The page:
Picking a Fight
Studying martial arts can be extremely rewarding for your fitness and overall well-being. But picking the right system is crucial if you’re going to enjoy yourself and, ultimately, stick with it.
The popularity of mixed martial arts (MMA) fighting has grown exponentially over the last 10-plus years to the point where the UFC (Ultimate Fighting Championship) and other smaller organizations have overtaken boxing as the preferred combat sport.
Thunderkick Tulsa is a prominent gym in Tulsa, training local fighters while also providing lessons for Brazilian jiu-jitsu and kickboxing — both for adults and children.
“We kind of stick around three areas, from mixed martial arts to all levels of fitness cardio kickboxing and kids’ jiu-jitsu classes and adult jiu-jitsu classes,” says Thunderkick co-owner, head instructor and fight coach Thomas Longacre, a former MMA fighter himself.
As the name suggests, MMA combines a multitude of different martial art styles, including boxing, kickboxing, wrestling, jiu-jitsu, and muay Thai, among others.
To many fans of the UFC and local events such as the Xtreme Fight Night series that takes place every two months or so at the River Spirit Casino in Tulsa, watching MMA fights is much more exciting, and features more fierce action than boxing. That sentiment seems to be shared by new people entering the cage to fight.
“It’s more interesting and more realistic for either self-defense or just lifestyle,” Longacre says of the increase in people joining MMA gyms. “I think boxing is great, but if you aren’t born and bred in it, you’re not going to come into it.”
Longacre believes that the more progressive TV exposure of MMA fighting, with reality shows like Fox Sports’ The Ultimate Fighter, and with most bouts being shown on cable rather than super-expensive pay-per-view, has helped grow the sport’s popularity as well. That also helps get some people interested in trying it, particularly when they see that the fighters’ backgrounds might be similar to their own.
“How they promote and advertise these shows, I think, a lot of the fame that comes with it, people see the potential of money that can be made,” Longacre says. “I love the embedded shows, the behind-the-scenes of them training, because you get to see the realness that it takes. Either their home life or their training life or their working life, and people get to see, ‘I’m doing that right now, too, I think I might be able to do this.’ And so it sparks them in that direction, and then they get surprised at how much they start enjoying it.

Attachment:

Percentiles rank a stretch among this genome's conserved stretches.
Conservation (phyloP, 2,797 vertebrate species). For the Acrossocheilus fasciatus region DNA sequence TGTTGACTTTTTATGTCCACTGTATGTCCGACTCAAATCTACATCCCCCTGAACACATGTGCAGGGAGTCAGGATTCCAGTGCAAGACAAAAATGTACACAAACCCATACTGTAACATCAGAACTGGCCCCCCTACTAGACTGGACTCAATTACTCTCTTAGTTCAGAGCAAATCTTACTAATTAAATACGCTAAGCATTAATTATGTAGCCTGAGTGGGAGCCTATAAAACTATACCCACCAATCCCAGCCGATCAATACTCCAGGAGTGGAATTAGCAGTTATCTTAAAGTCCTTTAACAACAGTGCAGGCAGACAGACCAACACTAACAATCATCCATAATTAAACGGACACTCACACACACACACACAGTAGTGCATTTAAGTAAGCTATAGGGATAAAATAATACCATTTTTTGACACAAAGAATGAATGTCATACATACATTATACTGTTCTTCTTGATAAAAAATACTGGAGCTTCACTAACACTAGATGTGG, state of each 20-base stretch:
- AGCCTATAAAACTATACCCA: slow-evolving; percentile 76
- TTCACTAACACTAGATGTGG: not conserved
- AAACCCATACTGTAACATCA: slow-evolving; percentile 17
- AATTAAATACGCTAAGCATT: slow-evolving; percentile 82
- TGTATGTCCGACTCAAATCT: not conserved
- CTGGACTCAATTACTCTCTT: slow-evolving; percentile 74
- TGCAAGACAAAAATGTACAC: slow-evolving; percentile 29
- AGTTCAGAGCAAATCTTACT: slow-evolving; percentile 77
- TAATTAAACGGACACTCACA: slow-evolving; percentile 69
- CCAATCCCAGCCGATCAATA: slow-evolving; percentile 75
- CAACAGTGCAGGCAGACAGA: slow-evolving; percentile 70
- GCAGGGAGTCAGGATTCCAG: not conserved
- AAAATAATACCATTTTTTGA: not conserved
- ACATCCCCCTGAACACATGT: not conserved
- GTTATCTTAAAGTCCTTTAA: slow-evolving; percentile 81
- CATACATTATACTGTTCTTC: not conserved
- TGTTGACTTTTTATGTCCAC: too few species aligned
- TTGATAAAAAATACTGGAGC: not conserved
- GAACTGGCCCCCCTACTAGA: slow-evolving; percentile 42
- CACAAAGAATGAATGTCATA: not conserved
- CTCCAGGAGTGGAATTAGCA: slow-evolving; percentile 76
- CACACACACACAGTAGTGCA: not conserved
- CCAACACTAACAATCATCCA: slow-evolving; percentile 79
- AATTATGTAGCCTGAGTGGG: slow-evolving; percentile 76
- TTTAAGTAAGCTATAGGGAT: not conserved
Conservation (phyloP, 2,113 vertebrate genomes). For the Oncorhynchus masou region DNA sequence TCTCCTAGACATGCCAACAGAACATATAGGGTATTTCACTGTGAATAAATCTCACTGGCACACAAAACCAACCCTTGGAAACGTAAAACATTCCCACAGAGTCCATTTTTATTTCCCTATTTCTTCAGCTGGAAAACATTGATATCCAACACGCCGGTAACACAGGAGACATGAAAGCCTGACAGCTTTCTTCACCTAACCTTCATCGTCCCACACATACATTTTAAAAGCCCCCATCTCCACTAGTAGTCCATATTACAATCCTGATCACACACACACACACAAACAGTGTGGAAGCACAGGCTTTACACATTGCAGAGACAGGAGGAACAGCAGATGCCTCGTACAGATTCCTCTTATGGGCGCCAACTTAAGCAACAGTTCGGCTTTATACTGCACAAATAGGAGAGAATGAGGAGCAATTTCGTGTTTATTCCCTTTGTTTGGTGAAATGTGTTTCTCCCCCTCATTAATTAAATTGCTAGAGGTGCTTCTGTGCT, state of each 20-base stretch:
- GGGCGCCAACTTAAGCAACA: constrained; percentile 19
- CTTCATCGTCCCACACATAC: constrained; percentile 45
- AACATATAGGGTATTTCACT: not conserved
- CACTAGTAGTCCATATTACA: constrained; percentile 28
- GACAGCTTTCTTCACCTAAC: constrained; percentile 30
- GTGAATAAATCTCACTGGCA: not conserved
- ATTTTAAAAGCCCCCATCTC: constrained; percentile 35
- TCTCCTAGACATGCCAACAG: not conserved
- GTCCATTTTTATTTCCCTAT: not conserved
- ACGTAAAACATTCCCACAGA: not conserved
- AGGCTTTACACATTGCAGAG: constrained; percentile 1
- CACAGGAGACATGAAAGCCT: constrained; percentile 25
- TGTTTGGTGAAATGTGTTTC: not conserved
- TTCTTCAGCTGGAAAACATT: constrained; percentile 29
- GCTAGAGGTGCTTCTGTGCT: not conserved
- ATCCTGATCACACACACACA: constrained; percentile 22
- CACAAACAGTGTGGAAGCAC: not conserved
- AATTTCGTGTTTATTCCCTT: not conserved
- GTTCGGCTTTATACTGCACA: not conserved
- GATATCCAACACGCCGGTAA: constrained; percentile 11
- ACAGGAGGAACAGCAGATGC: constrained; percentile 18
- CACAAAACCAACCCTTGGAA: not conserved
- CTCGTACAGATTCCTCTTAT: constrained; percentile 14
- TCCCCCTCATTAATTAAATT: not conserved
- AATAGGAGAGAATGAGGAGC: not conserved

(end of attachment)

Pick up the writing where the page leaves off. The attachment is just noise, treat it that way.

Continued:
“Even if they don’t fight, maybe they transition to just straight jiu-jitsu (a sport in itself that holds its own competitive tournaments), because not everybody is OK with getting punched in the face. With jiu-jitsu, you still get the hustle and grind, and it motivates in a different type of art. It’s a constant learning and enduring, and the perseverance that you get from that, you can apply in life skills.”
Longacre notes that the kinds of people attracted to MMA fighting, and the ones who succeed, are hard-working individuals looking for a challenge, ready to fully commit.
“It isn’t for everybody, but if there’s something that you’re lacking, I think the constant will that people have to improve and better themselves [fuels them],” he says. “Everybody wants to prove to themselves and others, ‘I can do this.’
“Hardly ever are you going to see a rich person become an amazing fighter. You’re always going to have those guys who have had to endure a lot of hardships. And sometimes those people flourish more. It’s a fighting mentality, where we fight and grind to get that paycheck, we fight and grind for our family, we fight and grind to stay off the streets. I think that’s a foundation of being a fighter, because you want to do whatever it takes to achieve that. It depends on how hard you want to work, to train.”
Another significant portion of Thunderkick’s business is kids’ jiu-jitsu instruction, and Longacre believes that beyond teaching coordination, self-defense and self-confidence, the lessons the children learn in overcoming obstacles can be applied in all aspects of their lives.
“They get to learn through example, and training too, that while they’re in bad positions, ‘You’ve got to fight through this, keep pushing, don’t give up.’ And after we get done, we explain to them, ‘This is the reason why we push you hard,’” Longacre says. “‘When things get tough, we’re ingraining in you that you’re going to figure a way out to get through this problem. Ask for advice and ask for help. And that’s going to help them in their schoolwork, in whatever they do. Pushing them to do a couple more rounds or a couple more laps, that helps them push themselves. We’re sowing the seeds now for them to reap the harvest later.”
And Thunderkick’s commitment to kids goes beyond jiu-jitsu lessons. They have also launched the Genesis Project, which brings in Tulsa-area foster kids for instruction once a month, providing an outlet and a safe environment for at-risk kids.
“I guess you would say the gym is like a sanctuary. It’s more of an outreach thing than anything, because we get so many different types of people who are going through things, and they’re just needing a group to hang out with and be a part of,” Longacre says. “The atmosphere that it brings to people is pretty cool Just being part of a fight team, that’s pretty awesome for those whop are having friend issues or needing to be a part of something, need some healing in certain areas.”
4107 S. Yale Ave.,
Unit 244 | Tulsa
- The FBI's Fake Russian Agent Reveals His Secrets
- The FBI's Fake Russian Agent Reveals His Secrets
- The FBI's Fake Russian Agent Reveals